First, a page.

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GDOT presents plans for Hwy. 369 widening, Exit 18 interchange
Maps presented by GDOT at open house
1WEB Cunard

NORTH FORSYTH -- Locals had a chance this week to voice concerns and look at plans for the widening of a north Forsyth road and the addition of a new exit on Ga. 400.

On Tuesday, residents attended an open house at Coal Mountain Elementary School for the widening of Browns Bridge Road (Hwy. 369) from two to four lanes from just west of the intersection with Dahlonega Highway (Hwy. 9) to just east of Hammond’s Crossing – the intersection with Keith Bridge Road (Hwy. 306).

Included in the project is a new “partial cloverleaf” interchange with Ga. 400, which will become Exit 18, and a bridge over the road.

Officials with Forsyth County and the Georgia Department of Transportation were on hand to answer questions and to take comments for those who came out.

County Engineering Director John Cunard said the project is ultimately in the hands of GDOT, but the county will help facilitate discussion.

“The comments will be accumulated from our consultant and provided to us and we will sit down, take a look at each comment and see what we can do to address those comments and make certain accommodations if GDOT will allow us,” he said.

Three large maps of the area were used to show where the road will be widened and the location of new traffic signals.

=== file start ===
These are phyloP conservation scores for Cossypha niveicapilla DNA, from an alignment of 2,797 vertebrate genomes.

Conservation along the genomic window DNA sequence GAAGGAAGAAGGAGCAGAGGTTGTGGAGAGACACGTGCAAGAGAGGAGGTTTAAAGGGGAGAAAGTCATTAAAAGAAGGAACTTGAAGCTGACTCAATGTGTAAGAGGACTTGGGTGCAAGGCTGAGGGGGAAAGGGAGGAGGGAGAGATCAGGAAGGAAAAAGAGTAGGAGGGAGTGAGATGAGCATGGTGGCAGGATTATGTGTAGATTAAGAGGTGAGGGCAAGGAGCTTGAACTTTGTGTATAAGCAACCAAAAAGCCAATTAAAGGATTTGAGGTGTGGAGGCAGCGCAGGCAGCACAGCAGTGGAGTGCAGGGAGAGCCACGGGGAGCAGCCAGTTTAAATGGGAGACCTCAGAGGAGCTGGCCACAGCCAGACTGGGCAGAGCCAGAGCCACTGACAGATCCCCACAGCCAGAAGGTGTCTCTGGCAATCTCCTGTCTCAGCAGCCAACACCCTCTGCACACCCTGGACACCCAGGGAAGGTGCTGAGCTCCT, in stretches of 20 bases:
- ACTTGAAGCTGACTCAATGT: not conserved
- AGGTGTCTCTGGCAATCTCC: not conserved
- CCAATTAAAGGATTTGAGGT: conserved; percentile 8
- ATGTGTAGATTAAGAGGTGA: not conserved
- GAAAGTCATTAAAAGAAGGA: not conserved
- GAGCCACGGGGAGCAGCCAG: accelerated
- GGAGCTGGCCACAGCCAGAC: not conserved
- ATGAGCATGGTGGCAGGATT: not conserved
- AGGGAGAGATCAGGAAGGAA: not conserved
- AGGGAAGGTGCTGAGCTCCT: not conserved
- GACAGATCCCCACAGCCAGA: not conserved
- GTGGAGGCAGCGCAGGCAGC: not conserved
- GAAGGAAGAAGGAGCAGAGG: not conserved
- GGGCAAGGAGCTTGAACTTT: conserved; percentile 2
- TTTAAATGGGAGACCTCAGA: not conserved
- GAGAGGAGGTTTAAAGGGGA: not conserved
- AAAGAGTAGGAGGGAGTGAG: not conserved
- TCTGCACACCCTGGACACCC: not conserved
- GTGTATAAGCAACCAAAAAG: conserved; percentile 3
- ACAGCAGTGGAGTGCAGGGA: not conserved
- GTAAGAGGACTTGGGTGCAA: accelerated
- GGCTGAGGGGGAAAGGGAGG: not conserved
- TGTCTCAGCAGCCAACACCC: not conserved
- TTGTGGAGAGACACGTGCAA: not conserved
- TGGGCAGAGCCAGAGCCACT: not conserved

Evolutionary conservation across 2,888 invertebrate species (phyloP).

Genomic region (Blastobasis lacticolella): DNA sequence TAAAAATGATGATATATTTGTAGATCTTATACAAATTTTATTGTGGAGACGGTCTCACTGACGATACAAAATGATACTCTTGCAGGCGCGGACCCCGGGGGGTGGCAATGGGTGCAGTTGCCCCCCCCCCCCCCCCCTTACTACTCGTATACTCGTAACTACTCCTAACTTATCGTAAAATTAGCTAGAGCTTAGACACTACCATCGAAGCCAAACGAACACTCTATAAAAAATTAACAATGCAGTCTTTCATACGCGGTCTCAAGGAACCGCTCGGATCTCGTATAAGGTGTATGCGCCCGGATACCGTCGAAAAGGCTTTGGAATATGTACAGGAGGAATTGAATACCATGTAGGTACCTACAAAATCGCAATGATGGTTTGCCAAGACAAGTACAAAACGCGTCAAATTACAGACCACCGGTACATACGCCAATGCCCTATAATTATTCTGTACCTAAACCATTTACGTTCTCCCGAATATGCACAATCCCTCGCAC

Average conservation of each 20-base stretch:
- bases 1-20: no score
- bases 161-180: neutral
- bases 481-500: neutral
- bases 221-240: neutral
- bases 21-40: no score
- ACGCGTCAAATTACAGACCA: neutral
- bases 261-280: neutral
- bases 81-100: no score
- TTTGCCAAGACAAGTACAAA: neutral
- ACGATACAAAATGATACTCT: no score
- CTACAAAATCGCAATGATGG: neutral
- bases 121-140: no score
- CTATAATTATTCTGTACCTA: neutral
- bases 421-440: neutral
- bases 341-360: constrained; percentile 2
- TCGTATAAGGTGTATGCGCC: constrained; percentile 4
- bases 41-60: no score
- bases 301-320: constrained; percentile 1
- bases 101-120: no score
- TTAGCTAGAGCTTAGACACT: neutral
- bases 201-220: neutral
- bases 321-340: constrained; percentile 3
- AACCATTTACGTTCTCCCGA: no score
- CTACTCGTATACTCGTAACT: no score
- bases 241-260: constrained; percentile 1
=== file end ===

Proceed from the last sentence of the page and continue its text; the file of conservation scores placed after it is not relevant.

“This visual is extremely helpful and we have had a tremendous turnout. I was happy to see how many people came,” District 4 Commissioner Cindy Jones Mills said.

The widening project will take place over approximately two miles and will include a 10-foot multi-use trail to the south side and a 5-foot sidewalk on the north. New signals will go in at both Ga. 400 ramps and at the entrance of the future Walmart on the road.

Construction is slated to begin in 2018 and will take about 36 months. The estimated cost of the project for construction, acquiring right of way and utilities is about $47 million. Forsyth County is putting forth $33 million for the project.

Mills said the project would not have been possible without the $200 million transportation bond approved by voters in 2014.

“It would not be happening if it hadn’t have been for the voters,” she said. “We wouldn’t be getting an interchange at 369 and 400. I’ve been told that there have been nine deaths there, so how do you put a value on something that so many people have lost their lives?”

She also said the new road may mean a boost for the area’s economy, particularly in industrial.

Tracie Priego said she lives near the school and generally likes the plan, but felt there should be a traffic signal at a nearby neighborhood.

“I travel this road daily, multiple times. The improvements are needed, desperately needed, and they look good so far,” she said. “The one concern that I have is the stoplight is needed at the Bridgetown housing development. It is already difficult to make a left hand turn … now a person turning left has to cross over two lanes and then wait; it’s just an accident waiting to happen.”